MacDonald said she wanted Berkeley to have a two-track system which would give small businesses more time to raise the minimum wage.

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Councilmember Lori Droste: “I do think it’s a progressive measure.” Photo: Emilie Raguso

Councilwoman Lori Droste pointed to a table she had created from data supplied by the UC Berkeley Labor Center (see above). The council measure would be the sixth fastest in the nation to reach $15, she said. Oakland and Richmond, she said, only reach $15 in 2023.

“I do think it’s a progressive measure,” Droste said.

Councilwoman Susan Wengraf said she had spoken frequently in recent years with small business owners who were worried about the speed of increases.


“They are feeling very threatened by the speed at which the minimum wage is being raised,” Wengraf said. “We’re a town of small businesses. We’re not Emeryville; we’re not a big-box town. I think the measure is very balanced.”

A number of council members and public commenters said they were concerned about two rival ballot measures in November.

“I’m concerned about the ballot this November being confusing for voters,” said EBMUD director Andy Katz. “Don’t have two measures on the ballot.”

“I cannot think of a time when Berkeley voters had two competing measures and it had a good result,” said Councilman Kriss Worthington.

Arreguín said the council measure was “a cynical attempt to confuse the voters.”

Capitelli said that, for him, it was the citizen initiative that was “cynical.”

“It was designed knowing it was too aggressive, knowing that it would harm small businesses,” Capitelli said. The intent, he said, was to force the city to respond with an alternative.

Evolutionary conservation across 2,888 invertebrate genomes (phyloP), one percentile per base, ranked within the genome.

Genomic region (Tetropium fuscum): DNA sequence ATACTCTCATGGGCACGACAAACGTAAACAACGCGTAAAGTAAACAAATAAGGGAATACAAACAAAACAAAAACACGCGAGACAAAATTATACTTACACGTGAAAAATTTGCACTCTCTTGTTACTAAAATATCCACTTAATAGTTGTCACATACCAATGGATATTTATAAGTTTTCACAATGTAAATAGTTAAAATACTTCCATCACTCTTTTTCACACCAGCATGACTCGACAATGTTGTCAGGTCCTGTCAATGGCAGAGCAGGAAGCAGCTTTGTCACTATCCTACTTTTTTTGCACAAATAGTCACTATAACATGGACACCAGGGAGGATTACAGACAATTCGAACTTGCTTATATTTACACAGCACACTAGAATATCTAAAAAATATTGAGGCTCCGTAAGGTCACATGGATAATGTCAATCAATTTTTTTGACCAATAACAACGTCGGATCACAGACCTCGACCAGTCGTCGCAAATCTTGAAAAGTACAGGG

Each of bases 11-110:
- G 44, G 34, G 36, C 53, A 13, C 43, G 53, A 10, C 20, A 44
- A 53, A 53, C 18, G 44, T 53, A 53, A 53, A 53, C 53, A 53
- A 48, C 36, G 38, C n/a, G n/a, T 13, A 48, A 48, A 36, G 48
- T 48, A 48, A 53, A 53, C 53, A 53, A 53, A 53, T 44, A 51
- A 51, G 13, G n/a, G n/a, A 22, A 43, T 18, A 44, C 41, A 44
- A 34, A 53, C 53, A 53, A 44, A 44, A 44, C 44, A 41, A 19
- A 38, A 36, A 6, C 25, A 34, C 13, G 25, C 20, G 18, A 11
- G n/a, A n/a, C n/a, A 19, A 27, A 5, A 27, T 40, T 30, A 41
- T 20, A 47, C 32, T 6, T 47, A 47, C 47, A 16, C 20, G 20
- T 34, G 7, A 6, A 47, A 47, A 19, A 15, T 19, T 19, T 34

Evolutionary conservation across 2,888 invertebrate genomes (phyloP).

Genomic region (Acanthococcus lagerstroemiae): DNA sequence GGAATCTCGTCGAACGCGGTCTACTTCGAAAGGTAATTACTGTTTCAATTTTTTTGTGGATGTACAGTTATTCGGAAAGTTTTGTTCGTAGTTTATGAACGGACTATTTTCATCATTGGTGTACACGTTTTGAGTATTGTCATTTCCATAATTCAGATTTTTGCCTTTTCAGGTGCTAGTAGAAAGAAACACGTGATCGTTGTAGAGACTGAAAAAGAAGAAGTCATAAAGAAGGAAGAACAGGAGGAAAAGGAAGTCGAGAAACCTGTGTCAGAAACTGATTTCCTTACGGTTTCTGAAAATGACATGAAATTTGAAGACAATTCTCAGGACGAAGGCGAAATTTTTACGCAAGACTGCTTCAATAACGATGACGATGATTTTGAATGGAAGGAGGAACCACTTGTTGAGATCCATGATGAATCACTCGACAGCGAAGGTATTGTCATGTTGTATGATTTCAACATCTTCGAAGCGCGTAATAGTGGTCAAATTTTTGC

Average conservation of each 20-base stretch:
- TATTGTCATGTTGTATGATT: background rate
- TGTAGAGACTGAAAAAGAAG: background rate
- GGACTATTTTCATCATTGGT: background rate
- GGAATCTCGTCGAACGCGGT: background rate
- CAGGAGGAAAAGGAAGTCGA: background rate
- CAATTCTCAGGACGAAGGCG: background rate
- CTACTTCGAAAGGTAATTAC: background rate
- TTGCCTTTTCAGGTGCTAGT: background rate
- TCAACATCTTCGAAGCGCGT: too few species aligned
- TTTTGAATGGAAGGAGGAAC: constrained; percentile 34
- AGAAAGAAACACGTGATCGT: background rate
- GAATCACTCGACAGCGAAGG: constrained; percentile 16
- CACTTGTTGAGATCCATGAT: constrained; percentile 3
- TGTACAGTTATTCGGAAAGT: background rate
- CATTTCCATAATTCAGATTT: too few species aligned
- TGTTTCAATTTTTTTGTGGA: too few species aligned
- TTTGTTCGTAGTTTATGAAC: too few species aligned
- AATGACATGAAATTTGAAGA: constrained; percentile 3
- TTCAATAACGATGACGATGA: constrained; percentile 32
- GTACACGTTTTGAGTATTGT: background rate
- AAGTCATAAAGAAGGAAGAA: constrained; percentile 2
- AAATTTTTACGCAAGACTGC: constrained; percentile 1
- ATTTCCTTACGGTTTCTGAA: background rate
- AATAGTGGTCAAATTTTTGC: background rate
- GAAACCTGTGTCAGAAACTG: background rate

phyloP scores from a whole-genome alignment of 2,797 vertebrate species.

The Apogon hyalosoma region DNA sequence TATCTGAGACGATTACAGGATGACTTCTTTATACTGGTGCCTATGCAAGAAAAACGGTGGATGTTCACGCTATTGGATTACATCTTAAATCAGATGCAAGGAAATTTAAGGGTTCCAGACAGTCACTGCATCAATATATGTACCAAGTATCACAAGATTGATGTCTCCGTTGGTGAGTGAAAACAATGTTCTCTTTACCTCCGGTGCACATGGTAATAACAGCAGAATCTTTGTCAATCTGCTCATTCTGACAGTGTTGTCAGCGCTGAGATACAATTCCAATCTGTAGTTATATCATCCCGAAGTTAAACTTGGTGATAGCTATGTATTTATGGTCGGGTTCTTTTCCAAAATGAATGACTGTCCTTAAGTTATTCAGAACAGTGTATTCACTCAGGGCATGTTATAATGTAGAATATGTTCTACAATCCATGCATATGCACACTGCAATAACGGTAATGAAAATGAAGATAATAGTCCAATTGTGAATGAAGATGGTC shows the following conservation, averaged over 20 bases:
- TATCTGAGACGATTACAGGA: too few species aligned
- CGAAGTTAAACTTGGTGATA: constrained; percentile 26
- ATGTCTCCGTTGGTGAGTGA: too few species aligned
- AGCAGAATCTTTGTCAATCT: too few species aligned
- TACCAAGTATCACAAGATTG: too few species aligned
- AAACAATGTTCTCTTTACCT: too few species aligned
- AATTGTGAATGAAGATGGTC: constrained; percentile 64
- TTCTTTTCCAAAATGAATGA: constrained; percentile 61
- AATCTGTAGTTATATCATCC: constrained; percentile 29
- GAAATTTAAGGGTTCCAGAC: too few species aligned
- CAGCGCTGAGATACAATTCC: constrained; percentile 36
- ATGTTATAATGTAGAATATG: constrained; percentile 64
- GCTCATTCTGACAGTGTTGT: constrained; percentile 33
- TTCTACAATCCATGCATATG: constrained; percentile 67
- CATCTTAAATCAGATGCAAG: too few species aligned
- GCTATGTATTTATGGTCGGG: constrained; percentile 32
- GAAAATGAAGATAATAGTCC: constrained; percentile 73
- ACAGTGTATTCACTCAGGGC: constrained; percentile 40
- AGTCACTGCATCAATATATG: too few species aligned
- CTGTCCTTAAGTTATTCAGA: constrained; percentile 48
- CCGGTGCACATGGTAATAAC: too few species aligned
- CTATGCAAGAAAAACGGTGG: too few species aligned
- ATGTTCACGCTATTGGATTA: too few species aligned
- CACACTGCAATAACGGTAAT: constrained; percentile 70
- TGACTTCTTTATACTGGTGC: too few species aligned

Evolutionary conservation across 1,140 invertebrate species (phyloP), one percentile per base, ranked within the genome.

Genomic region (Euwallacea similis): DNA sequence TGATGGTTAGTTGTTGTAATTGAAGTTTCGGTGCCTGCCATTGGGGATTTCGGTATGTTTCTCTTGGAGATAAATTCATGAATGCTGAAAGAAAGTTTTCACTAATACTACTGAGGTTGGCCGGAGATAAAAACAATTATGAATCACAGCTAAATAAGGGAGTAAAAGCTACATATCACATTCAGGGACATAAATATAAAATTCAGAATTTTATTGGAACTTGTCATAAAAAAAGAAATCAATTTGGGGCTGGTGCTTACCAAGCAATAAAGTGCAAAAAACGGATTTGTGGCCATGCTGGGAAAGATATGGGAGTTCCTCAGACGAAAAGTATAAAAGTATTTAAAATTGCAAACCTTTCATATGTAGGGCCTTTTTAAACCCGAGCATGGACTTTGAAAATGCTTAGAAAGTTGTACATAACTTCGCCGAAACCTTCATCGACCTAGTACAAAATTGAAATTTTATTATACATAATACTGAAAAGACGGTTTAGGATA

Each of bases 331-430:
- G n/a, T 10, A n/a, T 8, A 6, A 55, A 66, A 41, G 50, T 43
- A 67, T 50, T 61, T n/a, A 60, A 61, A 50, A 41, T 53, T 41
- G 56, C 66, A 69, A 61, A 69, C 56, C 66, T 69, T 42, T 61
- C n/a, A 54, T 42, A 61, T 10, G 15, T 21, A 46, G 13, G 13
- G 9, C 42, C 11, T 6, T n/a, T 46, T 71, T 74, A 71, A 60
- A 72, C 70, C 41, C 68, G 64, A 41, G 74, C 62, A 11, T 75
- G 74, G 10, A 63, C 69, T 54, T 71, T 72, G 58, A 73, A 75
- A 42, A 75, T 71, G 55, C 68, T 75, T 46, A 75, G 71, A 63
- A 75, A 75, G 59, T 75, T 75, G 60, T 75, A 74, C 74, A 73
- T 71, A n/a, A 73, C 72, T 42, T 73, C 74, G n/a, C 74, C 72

Worthington, supported by Arreguín and councilman Max Anderson, moved that the City Council pass the council measure as an ordinance, rather than a ballot measure. That proposal was defeated 6-3.

“The way to confuse voters is for us to pass this tonight and then go out to campaign to vote no” on the citizen initiative, Capitelli said.

Related:
Berkeleyans to be asked to accelerate $15 minimum wage (04.21.16)
City Council votes to phase in minimum wage increases (11.12.15)
Merchants: New minimum wage proposal would ‘decimate’ businesses (11.09.15)
Berkeley Council puts off minimum wage vote to Nov. 10 (09.16.15)
Berkeley Council to consider $19 minimum wage (09.14.15)
East Bay restaurants adapt to new minimum wage (05.19.15)
Robert Reich makes the case for $15 minimum wage (04.17.15)
‘Fight for 15’ protesters march in Berkeley, Oakland (04.15.15)
‘Fight for 15’ rallies planned for East Bay on April 15 (04.14.15)
Berkeley’s minimum wage is $10 starting today, Oct. 1 (10.01.14)
Berkeley sets new minimum wage; up to $12.53 by 2016 (06.27.14)
Berkeley officials hold off on minimum wage task force (06.04.14)
Berkeley minimum wage plan passed, new initiatives loom (05.21.14)